Doctors treat millions of children with Ritalin every year to improve their ability to focus on tasks, but scientists now report that Ritalin also directly enhances the speed of learning.
In animal research, the scientists showed for the first time that Ritalin boosts both of these cognitive abilities by increasing the activity of the neurotransmitter dopamine deep inside the brain. Neurotransmitters are the chemical messengers neurons use to communicate with each other. They release the molecule, which then docks onto receptors of other neurons. The research demonstrated that one type of dopamine receptor aids the ability to focus, and another type improves the learning itself.
The scientists also established that Ritalin produces these effects by enhancing brain plasticity strengthening communication between neurons where they meet at the synapse. Research in this field has accelerated as scientists have recognized that our brains can continue to form new connections remain plastic throughout life.
"Since we now know that Ritalin improves behavior through two specific types of neurotransmitter receptors, the finding could help in the development of better targeted drugs, with fewer side effects, to increase focus and learning," said Antonello Bonci, MD, principal investigator at the Ernest Gallo Clinic and Research Center and professor of neurology at UCSF. The Gallo Center is affiliated with the UCSF Department of Neurology.
Bonci is co-senior author of the paper, which will be published online in "Nature Neuroscience" on Sunday, March 7, 2010.
Bonci and his colleagues showed that Ritalin's therapeutic action takes place in a brain region called the amygdala, an almond-shaped cluster of neurons known to be critical for learning and emotional memory.
"We found that a dopamine receptor, known as the D2 receptor, controls the ability to stay focused on a task the well-known benefit of Ritalin," said Patricia Janak, PhD, co-senior author on the paper. "But we also discovered that another dopamine receptor, D1, underlies learning efficiency."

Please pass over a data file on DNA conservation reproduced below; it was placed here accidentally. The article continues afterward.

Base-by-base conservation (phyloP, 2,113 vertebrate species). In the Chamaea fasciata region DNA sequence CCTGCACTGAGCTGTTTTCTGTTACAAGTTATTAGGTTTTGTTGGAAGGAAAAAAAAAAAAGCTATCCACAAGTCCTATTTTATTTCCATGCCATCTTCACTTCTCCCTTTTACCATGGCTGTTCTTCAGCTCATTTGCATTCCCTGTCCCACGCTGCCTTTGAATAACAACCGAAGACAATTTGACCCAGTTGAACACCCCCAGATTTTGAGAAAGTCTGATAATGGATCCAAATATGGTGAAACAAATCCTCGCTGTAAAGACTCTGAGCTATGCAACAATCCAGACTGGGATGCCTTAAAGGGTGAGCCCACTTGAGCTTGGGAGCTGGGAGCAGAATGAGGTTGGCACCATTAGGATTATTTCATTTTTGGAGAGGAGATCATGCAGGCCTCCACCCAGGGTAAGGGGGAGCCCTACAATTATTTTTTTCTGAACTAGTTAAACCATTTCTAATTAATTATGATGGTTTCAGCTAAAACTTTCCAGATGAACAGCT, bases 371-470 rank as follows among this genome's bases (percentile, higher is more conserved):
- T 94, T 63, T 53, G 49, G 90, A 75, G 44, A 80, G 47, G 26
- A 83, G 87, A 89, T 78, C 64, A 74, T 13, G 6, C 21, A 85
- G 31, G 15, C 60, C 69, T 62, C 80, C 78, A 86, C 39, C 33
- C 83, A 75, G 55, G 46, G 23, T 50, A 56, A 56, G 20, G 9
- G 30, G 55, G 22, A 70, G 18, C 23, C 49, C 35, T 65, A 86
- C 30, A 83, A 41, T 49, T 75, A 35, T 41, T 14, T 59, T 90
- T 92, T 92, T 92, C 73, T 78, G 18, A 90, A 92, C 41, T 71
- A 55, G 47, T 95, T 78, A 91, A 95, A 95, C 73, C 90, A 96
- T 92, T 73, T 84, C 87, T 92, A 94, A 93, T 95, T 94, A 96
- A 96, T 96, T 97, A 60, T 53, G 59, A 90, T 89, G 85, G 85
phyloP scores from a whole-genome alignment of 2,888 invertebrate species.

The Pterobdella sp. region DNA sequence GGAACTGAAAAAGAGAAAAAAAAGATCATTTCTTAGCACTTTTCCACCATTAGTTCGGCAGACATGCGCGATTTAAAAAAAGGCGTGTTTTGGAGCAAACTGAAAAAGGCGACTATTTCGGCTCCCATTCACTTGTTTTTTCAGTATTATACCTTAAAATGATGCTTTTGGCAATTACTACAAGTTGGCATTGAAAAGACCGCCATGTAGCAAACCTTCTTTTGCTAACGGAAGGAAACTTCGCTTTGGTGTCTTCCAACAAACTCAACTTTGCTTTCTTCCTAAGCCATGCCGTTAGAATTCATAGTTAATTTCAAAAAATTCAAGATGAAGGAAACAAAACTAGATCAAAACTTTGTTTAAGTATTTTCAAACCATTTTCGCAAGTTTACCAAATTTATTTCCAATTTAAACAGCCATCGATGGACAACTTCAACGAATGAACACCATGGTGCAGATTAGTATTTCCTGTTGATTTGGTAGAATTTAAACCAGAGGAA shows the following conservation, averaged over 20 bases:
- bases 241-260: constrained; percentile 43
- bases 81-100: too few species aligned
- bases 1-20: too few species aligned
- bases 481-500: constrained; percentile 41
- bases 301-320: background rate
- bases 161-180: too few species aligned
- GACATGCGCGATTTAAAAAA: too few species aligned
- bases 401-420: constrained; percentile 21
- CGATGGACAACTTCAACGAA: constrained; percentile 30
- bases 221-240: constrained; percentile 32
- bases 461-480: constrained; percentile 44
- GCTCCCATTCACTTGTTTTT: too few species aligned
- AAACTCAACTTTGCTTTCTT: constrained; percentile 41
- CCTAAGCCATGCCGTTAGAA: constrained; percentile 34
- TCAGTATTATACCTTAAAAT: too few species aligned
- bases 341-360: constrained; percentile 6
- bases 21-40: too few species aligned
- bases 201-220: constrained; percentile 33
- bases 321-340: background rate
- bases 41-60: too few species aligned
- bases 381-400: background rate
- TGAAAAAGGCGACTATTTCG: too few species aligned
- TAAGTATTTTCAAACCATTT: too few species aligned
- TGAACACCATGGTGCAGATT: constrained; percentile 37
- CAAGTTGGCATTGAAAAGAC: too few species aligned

Janak is a principal investigator at the Gallo Center and a UCSF associate professor of neurology. Lead author of the paper is Kay M. Tye, PhD, a postdoctoral scientist at the Gallo Center when the research was carried out.
The research assessed the ability of rats to learn that they could get a sugar water reward when they received a signal a flash of light and a sound. The scientists compared the behavior of animals receiving Ritalin with those that did not receive it, and found those receiving Ritalin learned much better.
However, they also found that if they blocked the dopamine D1 receptors with drugs, Ritalin was unable to enhance learning. And if they blocked D2 receptors, Ritalin failed to improve focus. The experiments established the distinct role of each of the dopamine receptors in enabling Ritalin to enhance cognitive performance.
In addition, animals that performed better after Ritalin treatment showed enhanced synaptic plasticity in the amygdala. Enhanced plasticity is essentially increased efficiency of neural transmission. The researchers confirmed this by measuring electrical activity in neurons in the amygdala after Ritalin treatment.
The research confirmed that learning and focus were enhanced when Ritalin was administered to animals in doses comparable to those used therapeutically in children.
"Although Ritalin is so frequently prescribed, it induces many brain changes, making it difficult to identify which of those changes improve learning." said Kay Tye. "By identifying the brain mechanisms underlying Ritalin's behavioral enhancements, we can better understand the action of Ritalin as well as the properties governing brain plasticity."
|Contact: Jennifer O'Brien|
University of California - San Francisco